# How to Perform a Granger-Causality Test in R

The Granger Causality test is used to determine whether or not one time series is useful for forecasting another.

This test uses the following null and alternative hypotheses:

Null Hypothesis (H0): Time series x does not Granger-cause time series y

Alternative Hypothesis (HA): Time series x Granger-causes time series y

The term “Granger-causes” means that knowing the value of time series x at a certain lag is useful for predicting the value of time series y at a later time period.

This test produces an F test statistic with a corresponding p-value. If the p-value is less than a certain significance level (i.e. α = .05), then we can reject the null hypothesis and conclude that we have sufficient evidence to say that time series x Granger-causes time series y.

To perform a Granger-Causality test in R, we can use the grangertest() function from the lmtest package, which uses the following syntax:

grangertest(x, y, order = 1)

where:

• x: The first time series
• y: The second time series
• order: The number of lags to use in the first time series. Default is 1.

The following step-by-step example shows how to use this function in practice.

### Step 1: Define the Two Time Series

For this example, we’ll use the ChickEgg dataset that comes pre-loaded in the lmtest package. This dataset contains values for the number of eggs manufactured along with the number of chickens in the U.S. from 1930 to 1983:

```#load lmtest package
library(lmtest)

data(ChickEgg)

#view first six rows of dataset

chicken  egg
[1,]  468491 3581
[2,]  449743 3532
[3,]  436815 3327
[4,]  444523 3255
[5,]  433937 3156
[6,]  389958 3081```

### Step 2: Perform the Granger-Causality Test

Next, we’ll use the grangertest() function to perform a Granger-Causality test to see if the number of eggs manufactured is predictive of the future number of chickens. We’ll run the test using three lags:

```#perform Granger-Causality test
grangertest(chicken ~ egg, order = 3, data = ChickEgg)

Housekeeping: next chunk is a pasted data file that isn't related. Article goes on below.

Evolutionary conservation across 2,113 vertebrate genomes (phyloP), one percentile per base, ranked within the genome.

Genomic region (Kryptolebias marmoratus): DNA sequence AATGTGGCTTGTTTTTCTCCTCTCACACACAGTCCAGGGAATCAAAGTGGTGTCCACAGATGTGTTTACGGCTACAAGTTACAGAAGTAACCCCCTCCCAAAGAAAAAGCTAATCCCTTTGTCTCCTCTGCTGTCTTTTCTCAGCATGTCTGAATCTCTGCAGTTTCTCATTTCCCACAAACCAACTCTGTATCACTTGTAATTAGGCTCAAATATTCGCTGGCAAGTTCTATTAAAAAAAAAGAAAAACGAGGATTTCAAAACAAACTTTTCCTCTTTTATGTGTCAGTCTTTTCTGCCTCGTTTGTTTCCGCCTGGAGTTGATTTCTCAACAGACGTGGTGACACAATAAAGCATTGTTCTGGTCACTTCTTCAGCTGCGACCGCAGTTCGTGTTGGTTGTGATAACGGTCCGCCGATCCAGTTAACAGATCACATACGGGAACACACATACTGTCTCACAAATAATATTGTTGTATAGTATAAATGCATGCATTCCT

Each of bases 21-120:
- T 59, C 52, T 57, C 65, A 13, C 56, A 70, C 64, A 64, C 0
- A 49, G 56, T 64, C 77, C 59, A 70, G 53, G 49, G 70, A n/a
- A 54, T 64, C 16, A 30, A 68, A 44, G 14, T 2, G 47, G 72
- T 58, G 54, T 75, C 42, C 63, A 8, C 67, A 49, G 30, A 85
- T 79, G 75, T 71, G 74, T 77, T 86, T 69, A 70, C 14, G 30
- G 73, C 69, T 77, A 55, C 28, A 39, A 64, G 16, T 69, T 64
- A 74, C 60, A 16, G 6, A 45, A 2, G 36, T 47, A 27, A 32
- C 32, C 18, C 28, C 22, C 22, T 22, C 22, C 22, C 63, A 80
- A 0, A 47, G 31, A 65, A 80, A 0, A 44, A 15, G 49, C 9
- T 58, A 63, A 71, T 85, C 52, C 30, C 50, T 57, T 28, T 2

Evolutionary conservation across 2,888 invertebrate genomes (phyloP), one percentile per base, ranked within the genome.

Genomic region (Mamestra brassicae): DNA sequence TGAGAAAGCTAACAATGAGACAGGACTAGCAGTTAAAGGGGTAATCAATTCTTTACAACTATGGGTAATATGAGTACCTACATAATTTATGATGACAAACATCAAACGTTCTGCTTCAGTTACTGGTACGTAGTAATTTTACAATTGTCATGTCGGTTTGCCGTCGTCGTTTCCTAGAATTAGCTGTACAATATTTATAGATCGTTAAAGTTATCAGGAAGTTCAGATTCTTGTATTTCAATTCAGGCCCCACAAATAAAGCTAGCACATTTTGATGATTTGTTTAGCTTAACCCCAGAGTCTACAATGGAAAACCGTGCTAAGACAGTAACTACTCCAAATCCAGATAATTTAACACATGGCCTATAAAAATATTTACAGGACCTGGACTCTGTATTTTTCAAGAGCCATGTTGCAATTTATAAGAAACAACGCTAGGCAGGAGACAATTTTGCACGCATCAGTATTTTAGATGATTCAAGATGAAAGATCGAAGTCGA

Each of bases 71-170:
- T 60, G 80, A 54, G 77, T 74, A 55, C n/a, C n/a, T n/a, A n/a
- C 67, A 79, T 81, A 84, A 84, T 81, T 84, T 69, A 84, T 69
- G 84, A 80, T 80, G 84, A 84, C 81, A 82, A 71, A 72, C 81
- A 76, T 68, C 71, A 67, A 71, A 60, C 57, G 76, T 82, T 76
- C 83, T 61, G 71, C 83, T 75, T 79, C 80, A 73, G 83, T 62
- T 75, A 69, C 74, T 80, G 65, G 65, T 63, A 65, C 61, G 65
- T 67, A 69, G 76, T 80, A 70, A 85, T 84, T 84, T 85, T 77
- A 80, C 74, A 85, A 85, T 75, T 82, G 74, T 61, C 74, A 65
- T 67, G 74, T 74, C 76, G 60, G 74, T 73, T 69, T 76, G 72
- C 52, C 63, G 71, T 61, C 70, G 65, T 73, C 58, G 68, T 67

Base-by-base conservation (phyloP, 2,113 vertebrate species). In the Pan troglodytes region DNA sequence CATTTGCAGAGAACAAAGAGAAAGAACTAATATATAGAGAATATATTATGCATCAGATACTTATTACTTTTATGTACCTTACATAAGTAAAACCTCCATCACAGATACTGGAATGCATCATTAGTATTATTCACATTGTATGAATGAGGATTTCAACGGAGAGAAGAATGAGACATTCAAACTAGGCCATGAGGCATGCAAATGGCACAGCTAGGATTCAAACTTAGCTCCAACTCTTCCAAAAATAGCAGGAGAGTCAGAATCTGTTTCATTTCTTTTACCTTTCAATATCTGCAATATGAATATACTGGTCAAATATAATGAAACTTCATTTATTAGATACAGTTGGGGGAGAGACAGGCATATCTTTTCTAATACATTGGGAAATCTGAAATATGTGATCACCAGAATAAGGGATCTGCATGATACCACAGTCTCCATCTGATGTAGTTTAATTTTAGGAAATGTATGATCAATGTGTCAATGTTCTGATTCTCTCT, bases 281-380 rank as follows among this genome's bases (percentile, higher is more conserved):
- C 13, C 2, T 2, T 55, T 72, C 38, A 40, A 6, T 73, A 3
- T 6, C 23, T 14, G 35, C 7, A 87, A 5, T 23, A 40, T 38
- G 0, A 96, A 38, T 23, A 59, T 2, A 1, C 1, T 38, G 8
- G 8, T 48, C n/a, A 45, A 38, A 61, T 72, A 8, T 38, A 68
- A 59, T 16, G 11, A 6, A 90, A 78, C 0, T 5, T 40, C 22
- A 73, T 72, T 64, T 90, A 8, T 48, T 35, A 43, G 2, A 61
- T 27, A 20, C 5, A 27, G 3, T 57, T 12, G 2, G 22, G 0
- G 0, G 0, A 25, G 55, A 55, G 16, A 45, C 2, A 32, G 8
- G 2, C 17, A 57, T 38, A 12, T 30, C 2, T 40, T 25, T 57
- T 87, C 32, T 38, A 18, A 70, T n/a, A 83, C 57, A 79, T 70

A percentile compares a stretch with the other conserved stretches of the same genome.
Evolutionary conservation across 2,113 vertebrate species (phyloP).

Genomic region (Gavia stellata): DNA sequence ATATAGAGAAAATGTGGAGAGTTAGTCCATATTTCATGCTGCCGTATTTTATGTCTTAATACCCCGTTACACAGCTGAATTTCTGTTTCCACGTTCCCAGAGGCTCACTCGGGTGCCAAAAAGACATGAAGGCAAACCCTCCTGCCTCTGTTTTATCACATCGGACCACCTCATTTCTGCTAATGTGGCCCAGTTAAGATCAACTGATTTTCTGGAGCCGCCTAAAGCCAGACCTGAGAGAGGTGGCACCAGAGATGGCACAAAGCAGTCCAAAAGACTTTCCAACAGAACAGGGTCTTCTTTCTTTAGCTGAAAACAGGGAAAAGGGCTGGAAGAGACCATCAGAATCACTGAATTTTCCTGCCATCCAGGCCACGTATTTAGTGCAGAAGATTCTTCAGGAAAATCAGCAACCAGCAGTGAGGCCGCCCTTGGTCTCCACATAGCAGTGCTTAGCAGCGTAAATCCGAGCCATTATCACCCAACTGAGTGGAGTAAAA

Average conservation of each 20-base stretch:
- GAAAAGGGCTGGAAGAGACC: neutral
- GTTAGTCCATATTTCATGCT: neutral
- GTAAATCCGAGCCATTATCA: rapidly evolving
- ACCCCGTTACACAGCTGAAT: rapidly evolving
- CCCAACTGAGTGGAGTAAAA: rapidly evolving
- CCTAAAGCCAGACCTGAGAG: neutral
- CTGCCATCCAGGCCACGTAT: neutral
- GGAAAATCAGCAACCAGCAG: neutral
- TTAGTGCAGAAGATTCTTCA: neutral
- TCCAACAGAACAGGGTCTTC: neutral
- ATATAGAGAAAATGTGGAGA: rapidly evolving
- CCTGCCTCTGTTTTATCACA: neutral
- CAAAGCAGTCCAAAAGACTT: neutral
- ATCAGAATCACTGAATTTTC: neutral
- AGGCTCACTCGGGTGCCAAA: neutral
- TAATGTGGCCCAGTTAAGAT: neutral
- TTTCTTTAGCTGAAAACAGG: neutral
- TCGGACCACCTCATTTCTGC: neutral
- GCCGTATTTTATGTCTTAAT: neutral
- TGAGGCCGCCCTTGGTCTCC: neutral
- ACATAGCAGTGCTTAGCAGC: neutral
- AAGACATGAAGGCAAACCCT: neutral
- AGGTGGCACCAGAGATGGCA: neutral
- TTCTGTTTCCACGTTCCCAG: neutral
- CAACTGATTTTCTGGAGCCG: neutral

Granger causality test

Model 1: chicken ~ Lags(chicken, 1:3) + Lags(egg, 1:3)
Model 2: chicken ~ Lags(chicken, 1:3)
Res.Df Df     F   Pr(>F)
1     44
2     47 -3 5.405 0.002966 **
---
Signif. codes:  0 ‘***’ 0.001 ‘**’ 0.01 ‘*’ 0.05 ‘.’ 0.1 ‘ ’ 1
```

Here is how to intrepret the output:

• Model 1: This model attempts to predict the number of chickens using the number of chickens in the previous three years and the number of eggs in the previous three years as predictor variables.
• Model 2: This model attempts to predict the number of chickens using only the number of chickens in the previous three years as predictor variables.
• F: This is the F test statistic. It turns out to be 5.405.
• Pr(>F): This is the p-value that corresponds to the F test statistic. It turns out to be .002966.

Since the p-value is less than .05, we can reject the null hypothesis of the test and conclude that knowing the number of eggs is useful for predicting the future number of chickens.

### Step 3: Perform the Granger-Causality Test in Reverse

Although we rejected the null hypothesis of the test, it’s actually possible that there is a case of reverse causation happening. That is, it’s possible that the number of chickens is causing the number of eggs to change.

To rule out this possibility, we need to perform the Granger-Causality test in reverse, using chickens as the predictor variable and eggs as the response variable:

```#perform Granger-Causality test in reversee
grangertest(egg ~ chicken, order = 3, data = ChickEgg)

Granger causality test

Model 1: egg ~ Lags(egg, 1:3) + Lags(chicken, 1:3)
Model 2: egg ~ Lags(egg, 1:3)
Res.Df Df      F Pr(>F)
1     44
2     47 -3 0.5916 0.6238
```

The p-value of the test is 0.6238. Since this isn’t less than .05, we can’t reject the null hypothesis. That is, the number of chickens isn’t predictive of the future number of eggs.

Thus, we can conclude that knowing the number of eggs is useful for predicting the future number of chickens.